Google on Monday announced a major Gmail redesign with a slew of new productivity tools that'll work across the company's other apps, like Docs and Sheets, aiming to turn the service into a hub for planning projects and collaborating with other people.
The idea is to bring Google's separate productivity apps all to one place, with Gmail serving as the command center. The update brings Gmail more in line with competitors like Slack and Microsoft Teams, which make popular collaboration software. But instead of targeting only office workers, Google is bringing the features to its consumer version of Gmail.
The tools have been, the company's productivity suite aimed at businesses, but the search giant on Monday said it's making the tools free for anyone with a regular Google account.
The biggest change is the addition of a feature called Spaces. The tool works similarly to Slack channels, which let people collaborate in real time. In Google's version, people can chat, swap files and edit Google Docs without switching tabs. The Spaces feature was previously called Rooms in the version for paid accounts.
The announcement comes as countries try to emerge from the coronavirus pandemic and offices around the world prepare for an environment where more people work remotely. As such, Google and other tech giants are redesigning their products for a world where people are doing more things digitally, at work and at leisure, like planning a birthday party or organizing a rally, said Javier Soltero, head of Google Workspace.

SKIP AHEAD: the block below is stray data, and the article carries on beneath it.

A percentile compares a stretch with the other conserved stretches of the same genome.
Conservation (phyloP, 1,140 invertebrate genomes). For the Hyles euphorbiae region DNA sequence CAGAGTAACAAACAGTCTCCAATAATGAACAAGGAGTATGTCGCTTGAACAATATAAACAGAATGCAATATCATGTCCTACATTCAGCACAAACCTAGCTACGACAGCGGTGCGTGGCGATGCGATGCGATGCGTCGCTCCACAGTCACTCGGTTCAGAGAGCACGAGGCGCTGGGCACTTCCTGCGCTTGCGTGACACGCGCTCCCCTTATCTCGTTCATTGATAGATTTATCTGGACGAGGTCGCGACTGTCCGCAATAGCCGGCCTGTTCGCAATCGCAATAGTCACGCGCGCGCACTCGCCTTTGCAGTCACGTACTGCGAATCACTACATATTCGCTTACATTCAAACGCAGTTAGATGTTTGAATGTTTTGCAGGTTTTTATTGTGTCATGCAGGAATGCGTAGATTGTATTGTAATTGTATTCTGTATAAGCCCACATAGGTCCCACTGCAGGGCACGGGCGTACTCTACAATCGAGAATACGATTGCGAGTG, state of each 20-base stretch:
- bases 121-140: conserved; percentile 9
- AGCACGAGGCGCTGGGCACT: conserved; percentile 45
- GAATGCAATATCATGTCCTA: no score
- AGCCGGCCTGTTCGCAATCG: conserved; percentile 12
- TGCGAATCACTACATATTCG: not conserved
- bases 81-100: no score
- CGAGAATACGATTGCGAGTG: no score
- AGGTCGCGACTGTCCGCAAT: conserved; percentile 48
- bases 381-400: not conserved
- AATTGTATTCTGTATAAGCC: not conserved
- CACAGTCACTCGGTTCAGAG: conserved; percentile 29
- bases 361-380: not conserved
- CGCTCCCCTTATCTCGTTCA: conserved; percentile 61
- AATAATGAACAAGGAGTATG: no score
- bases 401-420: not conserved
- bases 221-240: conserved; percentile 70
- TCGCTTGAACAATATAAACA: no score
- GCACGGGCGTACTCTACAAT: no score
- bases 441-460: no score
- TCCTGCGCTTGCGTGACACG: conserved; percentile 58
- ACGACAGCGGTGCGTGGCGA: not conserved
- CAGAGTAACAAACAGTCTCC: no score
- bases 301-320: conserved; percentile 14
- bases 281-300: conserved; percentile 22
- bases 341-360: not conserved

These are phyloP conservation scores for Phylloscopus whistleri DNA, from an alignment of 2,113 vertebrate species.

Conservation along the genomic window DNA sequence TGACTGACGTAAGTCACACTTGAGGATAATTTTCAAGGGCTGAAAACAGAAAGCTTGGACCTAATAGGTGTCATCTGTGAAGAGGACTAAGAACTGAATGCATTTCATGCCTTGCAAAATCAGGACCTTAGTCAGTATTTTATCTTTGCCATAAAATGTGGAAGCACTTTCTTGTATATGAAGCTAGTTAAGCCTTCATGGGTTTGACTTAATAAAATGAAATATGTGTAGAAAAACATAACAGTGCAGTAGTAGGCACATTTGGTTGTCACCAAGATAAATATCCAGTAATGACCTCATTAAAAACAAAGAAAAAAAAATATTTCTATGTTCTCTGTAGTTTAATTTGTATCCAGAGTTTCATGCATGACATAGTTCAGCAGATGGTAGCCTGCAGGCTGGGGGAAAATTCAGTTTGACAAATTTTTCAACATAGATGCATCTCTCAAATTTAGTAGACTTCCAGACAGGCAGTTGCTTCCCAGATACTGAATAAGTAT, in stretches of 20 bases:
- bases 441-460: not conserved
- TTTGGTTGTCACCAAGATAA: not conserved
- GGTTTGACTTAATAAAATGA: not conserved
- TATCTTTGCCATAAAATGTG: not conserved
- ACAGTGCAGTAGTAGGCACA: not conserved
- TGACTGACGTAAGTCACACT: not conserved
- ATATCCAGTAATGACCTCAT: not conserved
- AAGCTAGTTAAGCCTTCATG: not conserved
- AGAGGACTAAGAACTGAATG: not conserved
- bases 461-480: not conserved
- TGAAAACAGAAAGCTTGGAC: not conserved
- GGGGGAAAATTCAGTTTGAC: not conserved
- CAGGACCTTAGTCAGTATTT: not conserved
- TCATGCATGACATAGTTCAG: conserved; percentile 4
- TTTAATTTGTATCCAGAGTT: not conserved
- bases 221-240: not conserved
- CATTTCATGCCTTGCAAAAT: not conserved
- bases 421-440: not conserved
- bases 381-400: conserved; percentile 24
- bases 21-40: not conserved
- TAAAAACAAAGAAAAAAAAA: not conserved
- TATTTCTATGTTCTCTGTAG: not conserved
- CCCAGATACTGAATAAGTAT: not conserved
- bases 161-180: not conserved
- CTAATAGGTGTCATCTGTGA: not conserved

"We are working, living and playing in often the same places," Soltero said in an interview. "There's a lot of convergence."
Bringing together Google's consumer and business products also means the company is combining their user bases. Google said Monday that it has more than 3 billion people using its productivity services -- including Gmail, Docs, Drive and Calendar -- as either free consumers or paying business customers.
The company also detailed a new feature for its Google Meet software, a videoconferencing rival to Zoom. A new Companion Mode, which Google previewed at its I/O developer conference last month, seeks to put remote and in-person workers on equal footing while they're in meetings together. For people attending a meeting in person, they can pull up Companion Mode on their phones so they can still have access to digital features on Google Meet, like hand-raising, polls and chat. Each person will also get their own tile on the meeting grid, instead of having all the in-person participants bunched up in one tile.
Google also announced a new subscription service for smaller-scale entrepreneurs, called Google Workspace Individual. The plan is intended for individual business owners who've used Google products like Gmail or Drive to build their business but want to move up to access a few of the company's premium features, like customer support.